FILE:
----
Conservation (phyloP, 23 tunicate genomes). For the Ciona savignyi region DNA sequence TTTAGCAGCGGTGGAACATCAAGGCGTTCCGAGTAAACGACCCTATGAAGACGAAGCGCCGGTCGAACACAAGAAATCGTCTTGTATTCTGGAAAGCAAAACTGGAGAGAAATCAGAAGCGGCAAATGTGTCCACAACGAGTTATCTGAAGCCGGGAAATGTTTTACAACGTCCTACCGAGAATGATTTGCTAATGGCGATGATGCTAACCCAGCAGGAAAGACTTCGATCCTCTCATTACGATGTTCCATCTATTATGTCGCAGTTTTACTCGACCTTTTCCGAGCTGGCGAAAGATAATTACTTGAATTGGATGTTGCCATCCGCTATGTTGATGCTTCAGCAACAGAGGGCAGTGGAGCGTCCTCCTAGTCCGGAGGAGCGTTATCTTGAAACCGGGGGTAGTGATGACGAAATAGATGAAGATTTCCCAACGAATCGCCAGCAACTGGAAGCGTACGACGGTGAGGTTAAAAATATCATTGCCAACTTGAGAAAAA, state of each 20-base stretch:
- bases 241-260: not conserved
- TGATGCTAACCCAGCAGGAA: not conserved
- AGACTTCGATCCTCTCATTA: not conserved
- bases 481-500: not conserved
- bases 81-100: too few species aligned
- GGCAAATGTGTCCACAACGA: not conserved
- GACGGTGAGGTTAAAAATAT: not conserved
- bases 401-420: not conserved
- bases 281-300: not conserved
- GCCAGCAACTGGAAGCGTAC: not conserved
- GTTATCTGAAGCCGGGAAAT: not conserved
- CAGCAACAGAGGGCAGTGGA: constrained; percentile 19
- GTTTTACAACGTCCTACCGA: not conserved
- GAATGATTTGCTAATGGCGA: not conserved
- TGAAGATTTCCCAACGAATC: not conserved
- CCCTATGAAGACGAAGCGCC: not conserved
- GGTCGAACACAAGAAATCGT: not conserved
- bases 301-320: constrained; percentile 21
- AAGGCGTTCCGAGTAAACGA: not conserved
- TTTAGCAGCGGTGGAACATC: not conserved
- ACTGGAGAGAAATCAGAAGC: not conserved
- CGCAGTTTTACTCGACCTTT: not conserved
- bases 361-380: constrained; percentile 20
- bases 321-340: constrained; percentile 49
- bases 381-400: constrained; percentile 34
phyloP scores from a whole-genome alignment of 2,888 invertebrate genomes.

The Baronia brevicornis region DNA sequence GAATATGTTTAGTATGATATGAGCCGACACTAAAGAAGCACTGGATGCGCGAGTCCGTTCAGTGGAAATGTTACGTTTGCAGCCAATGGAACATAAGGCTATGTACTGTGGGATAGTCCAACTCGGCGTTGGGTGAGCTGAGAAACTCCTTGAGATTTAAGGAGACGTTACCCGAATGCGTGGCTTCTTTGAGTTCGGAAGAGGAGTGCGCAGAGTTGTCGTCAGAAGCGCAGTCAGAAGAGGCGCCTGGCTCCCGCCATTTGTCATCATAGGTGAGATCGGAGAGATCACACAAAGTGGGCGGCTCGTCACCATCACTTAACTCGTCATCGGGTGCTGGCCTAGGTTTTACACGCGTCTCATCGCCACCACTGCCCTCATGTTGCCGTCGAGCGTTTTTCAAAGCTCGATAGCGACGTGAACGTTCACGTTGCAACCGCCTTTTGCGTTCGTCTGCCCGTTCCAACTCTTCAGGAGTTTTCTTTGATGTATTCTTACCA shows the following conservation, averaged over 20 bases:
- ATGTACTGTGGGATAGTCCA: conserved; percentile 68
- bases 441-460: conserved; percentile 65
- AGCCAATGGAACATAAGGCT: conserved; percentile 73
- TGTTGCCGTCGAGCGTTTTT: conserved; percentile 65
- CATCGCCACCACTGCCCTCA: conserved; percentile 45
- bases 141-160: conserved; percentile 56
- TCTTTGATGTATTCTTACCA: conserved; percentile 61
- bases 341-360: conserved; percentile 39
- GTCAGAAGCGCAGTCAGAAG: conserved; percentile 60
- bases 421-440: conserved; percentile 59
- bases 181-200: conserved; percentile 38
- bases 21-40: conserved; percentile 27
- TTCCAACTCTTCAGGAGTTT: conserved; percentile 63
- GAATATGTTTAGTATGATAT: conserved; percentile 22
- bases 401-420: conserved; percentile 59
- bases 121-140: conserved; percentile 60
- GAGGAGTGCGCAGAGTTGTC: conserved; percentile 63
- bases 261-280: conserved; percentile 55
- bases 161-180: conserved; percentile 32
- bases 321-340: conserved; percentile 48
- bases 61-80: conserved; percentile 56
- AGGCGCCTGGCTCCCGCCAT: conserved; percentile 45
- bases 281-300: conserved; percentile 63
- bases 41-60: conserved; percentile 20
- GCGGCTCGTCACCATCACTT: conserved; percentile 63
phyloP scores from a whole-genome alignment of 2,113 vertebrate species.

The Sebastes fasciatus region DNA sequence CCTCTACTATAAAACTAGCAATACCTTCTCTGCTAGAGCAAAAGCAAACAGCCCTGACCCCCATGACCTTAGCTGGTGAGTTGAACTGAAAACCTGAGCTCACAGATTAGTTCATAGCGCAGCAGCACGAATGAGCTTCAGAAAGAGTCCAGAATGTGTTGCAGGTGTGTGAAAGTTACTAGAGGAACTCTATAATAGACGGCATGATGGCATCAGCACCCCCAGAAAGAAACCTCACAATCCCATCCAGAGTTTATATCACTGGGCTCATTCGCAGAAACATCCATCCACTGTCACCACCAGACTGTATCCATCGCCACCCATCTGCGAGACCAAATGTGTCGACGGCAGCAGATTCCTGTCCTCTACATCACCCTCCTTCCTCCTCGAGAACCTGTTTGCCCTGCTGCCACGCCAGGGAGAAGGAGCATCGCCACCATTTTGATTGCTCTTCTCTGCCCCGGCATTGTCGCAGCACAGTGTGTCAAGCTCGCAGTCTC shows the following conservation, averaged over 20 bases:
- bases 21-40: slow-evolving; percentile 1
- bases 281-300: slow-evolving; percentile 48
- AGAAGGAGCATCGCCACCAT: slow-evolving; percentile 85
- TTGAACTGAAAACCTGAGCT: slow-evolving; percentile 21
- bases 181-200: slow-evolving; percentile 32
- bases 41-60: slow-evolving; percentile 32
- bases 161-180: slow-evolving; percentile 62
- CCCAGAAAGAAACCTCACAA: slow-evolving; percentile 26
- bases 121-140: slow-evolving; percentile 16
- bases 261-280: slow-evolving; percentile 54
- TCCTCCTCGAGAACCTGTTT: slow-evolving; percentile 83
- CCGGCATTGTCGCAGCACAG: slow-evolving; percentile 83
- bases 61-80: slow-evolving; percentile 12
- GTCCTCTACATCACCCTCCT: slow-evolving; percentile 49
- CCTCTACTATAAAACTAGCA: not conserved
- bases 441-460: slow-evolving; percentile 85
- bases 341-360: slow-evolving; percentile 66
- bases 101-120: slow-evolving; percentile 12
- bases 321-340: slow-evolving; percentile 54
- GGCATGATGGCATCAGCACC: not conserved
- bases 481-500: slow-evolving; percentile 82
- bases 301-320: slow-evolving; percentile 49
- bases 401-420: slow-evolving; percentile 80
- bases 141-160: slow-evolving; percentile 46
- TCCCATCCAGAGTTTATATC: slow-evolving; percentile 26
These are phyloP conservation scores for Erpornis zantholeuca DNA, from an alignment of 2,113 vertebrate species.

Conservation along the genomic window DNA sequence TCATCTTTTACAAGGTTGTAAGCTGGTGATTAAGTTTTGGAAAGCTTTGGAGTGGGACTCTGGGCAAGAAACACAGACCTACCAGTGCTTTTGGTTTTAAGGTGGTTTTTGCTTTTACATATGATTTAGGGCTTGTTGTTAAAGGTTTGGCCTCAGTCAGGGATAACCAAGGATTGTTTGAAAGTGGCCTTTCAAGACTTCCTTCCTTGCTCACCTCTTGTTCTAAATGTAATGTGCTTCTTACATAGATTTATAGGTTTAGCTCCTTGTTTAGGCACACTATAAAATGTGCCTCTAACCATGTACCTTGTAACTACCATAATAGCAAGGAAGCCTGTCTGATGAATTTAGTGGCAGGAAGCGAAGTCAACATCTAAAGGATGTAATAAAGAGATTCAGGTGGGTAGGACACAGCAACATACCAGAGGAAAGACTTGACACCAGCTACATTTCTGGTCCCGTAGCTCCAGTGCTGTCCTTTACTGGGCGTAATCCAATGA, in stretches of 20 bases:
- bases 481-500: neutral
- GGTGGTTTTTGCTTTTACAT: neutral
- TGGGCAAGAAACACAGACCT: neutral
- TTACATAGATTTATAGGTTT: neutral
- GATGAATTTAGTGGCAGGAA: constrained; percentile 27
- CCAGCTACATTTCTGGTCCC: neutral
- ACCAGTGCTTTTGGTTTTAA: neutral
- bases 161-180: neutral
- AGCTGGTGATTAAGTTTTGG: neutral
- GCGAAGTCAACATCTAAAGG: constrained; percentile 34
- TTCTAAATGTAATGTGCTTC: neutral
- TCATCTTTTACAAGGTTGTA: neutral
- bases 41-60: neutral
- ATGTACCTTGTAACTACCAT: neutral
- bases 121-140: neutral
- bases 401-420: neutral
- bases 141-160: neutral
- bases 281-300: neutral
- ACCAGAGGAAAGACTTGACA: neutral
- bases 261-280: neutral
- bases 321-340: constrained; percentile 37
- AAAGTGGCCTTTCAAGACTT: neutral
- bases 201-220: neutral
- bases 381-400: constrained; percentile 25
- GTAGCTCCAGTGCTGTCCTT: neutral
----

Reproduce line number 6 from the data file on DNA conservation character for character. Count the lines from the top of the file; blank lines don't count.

- bases 81-100: too few species aligned